The New CEO of Dynatrace’s Master Plan to Beat Rivals Like Splunk

  • Shares of software intelligence firm Dynatrace have tumbled since its earnings report last week.
  • Its new CEO plans to accelerate growth by appealing to developers and expanding its partnerships.
  • But Dynatrace faces stiff competition from the cloud giants and companies like Splunk and Datadog.

Rick McConnell was only a few weeks into his new job as the CEO of Dynatrace when the most recent surge in the coronavirus pandemic put his in-person office visits on hold.

He had just joined the $13.48 billion monitoring and observability company, which goes head-to-head with the likes of Splunk and Datadog, to boost growth. But despite the office disruption, McConnell is gearing up the first steps in his master plan to gain ground in the over $30 billion IT software operations market. 

At Dynatrace’s annual Perform conference on Wednesday, the company will announce new capabilities to help developers automate observability and security best practices in their applications. The capabilities will come in the form of templates in the Dynatrace API, the company said.

Ahead of the conference, Insider spoke with McConnell about his vision for the company, which involves doubling down on its efforts to further integrate its platform into developers’ workflows. Overall, his goal is to ensure growth remains around 30%, and he said he’s focused on new products, partnerships, and accelerating sales and marketing to make it happen. 

But as McConnell gets acquainted with his new role, he faces a number of challenges. The company, which went public in 2019, is about five years into what CFO Kevin Burns called a “significant technology refresh,” during which it moved from selling traditional software licenses to subscriptions. Dynatrace announced third quarter earnings last week, reporting $930 million in annual recurring revenue. Shares of Dynatrace have fallen some 16% since then, leaving investors cautious about the company’s lower-than-expected subscription revenue. 

At the moment, McConnell says Dynatrace stands out for its focus on large, enterprise companies and automating the time-consuming aspects of monitoring their cloud platforms.

“We don’t deliver data that you then have to go figure out, parse and manually process,” he said, adding that Dynatrace largely focuses on “companies with a substantial amount of revenue” that need its platform to manage more complicated IT ecosystems.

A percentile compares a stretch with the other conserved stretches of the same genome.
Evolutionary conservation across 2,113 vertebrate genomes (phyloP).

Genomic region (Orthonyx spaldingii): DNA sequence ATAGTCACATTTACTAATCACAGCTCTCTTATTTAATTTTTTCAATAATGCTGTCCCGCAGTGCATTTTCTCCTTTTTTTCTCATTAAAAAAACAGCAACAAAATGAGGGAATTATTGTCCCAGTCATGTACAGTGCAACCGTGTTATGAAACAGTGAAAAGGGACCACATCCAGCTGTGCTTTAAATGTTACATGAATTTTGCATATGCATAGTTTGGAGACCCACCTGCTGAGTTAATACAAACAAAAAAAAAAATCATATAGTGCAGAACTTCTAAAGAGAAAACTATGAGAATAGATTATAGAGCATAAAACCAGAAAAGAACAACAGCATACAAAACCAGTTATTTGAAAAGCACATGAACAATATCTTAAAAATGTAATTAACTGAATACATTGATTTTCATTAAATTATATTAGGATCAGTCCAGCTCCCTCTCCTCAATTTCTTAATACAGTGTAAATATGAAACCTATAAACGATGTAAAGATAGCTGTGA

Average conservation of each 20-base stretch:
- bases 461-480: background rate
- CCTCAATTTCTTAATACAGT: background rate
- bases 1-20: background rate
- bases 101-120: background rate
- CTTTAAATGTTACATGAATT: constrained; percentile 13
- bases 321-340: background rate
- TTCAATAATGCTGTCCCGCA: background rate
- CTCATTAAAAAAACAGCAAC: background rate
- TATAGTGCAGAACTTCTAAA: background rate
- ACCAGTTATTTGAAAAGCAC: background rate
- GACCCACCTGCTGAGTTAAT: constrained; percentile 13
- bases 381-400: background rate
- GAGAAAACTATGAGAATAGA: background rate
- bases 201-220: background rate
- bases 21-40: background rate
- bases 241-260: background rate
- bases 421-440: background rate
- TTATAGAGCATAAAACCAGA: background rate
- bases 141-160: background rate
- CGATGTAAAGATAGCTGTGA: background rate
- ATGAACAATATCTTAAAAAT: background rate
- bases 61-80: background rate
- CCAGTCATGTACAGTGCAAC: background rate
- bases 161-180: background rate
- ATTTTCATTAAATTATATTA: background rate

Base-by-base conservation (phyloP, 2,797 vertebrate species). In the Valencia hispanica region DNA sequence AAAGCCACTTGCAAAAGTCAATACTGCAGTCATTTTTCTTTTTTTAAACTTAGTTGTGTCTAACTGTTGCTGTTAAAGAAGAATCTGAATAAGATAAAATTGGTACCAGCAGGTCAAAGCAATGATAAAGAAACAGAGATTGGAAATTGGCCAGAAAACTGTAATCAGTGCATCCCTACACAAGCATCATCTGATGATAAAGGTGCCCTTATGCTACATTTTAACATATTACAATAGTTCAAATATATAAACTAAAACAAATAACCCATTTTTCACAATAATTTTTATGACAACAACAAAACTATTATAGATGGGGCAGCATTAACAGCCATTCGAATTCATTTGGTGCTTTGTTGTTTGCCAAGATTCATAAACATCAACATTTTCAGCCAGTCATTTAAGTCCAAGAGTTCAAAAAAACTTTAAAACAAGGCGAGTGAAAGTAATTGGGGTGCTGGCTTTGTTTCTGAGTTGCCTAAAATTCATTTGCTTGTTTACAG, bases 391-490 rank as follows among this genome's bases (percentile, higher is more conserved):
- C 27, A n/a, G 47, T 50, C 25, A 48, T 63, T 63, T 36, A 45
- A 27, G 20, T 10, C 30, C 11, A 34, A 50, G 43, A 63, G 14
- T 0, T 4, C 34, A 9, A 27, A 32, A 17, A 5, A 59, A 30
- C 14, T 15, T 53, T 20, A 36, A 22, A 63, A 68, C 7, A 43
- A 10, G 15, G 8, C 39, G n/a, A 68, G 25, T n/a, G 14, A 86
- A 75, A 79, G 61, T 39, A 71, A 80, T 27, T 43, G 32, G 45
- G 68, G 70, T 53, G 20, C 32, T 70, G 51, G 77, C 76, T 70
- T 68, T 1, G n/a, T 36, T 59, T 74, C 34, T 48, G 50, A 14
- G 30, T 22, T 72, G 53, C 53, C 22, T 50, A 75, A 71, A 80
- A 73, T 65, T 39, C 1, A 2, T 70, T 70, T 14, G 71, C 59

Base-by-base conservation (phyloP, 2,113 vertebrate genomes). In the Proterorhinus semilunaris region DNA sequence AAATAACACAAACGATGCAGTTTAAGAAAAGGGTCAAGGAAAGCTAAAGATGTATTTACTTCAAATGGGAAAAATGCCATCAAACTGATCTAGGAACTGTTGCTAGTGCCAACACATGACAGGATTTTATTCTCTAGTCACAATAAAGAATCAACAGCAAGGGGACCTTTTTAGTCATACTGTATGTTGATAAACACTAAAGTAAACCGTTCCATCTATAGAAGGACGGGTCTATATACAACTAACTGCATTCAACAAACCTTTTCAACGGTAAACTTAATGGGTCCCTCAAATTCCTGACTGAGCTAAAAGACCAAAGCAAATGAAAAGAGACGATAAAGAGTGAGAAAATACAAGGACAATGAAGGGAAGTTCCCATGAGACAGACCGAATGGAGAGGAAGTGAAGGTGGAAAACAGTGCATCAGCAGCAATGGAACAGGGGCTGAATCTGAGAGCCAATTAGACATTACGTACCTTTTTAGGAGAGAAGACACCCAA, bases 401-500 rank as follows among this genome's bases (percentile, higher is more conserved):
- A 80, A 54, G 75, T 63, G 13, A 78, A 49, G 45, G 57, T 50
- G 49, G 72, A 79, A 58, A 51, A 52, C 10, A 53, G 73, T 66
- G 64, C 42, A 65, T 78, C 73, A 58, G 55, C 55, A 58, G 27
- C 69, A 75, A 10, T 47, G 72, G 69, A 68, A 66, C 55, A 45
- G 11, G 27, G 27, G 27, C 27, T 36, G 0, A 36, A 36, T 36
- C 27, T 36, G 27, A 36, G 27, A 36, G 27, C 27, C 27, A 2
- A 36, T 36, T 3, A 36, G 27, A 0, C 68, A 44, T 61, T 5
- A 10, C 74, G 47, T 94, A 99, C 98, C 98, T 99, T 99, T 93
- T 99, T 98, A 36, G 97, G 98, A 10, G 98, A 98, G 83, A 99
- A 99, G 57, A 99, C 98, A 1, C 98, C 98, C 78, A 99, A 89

Those can include a combination of on-premises data centers, mainframe computers, and more than one cloud provider like AWS or Microsoft Azure, McConnell said. Hybrid cloud environments are where Dynatrace’s solutions shine, he said, particularly for industries like financial services and healthcare.

But the company is also increasingly putting its weight into the fight for developers, who have more say in the tools they prefer to use. While McConnell admits Dynatrace hasn’t “spent as much time with developers in the past,” the company is planning more sales and marketing initiatives to appeal to them.

It won’t be an easy battle: 17-year-old Dynatrace competes in the crowded IT operations software space, where $47.67 billion Datadog, $18.91 billion Splunk, and $7 billion New Relic all offer monitoring and observability products that also work across the major cloud providers’ platforms. And Amazon Web Services, Microsoft, and Google Cloud — the biggest competitors of all — also have products of their own that compete with Dynatrace in one way or another.

Still, Dyantace has partnered with the Big Three cloud providers, which has paid off. Over half of its new customers arrived through partners like AWS and Microsoft, McConnell told Insider. And the dynamic of competing against and partnering with them also isn’t new to McConnell, who previously spent over a decade leading security and web products at cloud-hosting company Akamai. Specialized, independent companies offer better products than the cloud providers themselves, he said.

“I certainly expect that you can get rudimentary capabilities for data management and dashboarding from hyperscalers,” McConnell said, “but I think that Dynatrace stands alone in terms of the automation and the scale capabilities that we have.”

Stephen Elliot, an analyst at IDC, told Insider that Dynatrace is commonly used in conjunction with tools from the cloud providers “to get an end-to-end view of service performance.” But its large base of existing customers and investment in analytics are strengths that make the company “a top player” in the observability market.

Still, with the increased rate of cloud adoption, McConnell says customers are most often using their own DIY solutions to monitor and fix technical issues in their applications and IT infrastructure — creating a major opportunity for a company like Dynatrace to step in and help.

“The number of solutions that have been cobbled together to try to address the solution is almost staggering,” he said. “Our goal is to essentially move all that forward, the ability to know precisely that your infrastructure is working at all times, that you have the situational awareness to do so.”

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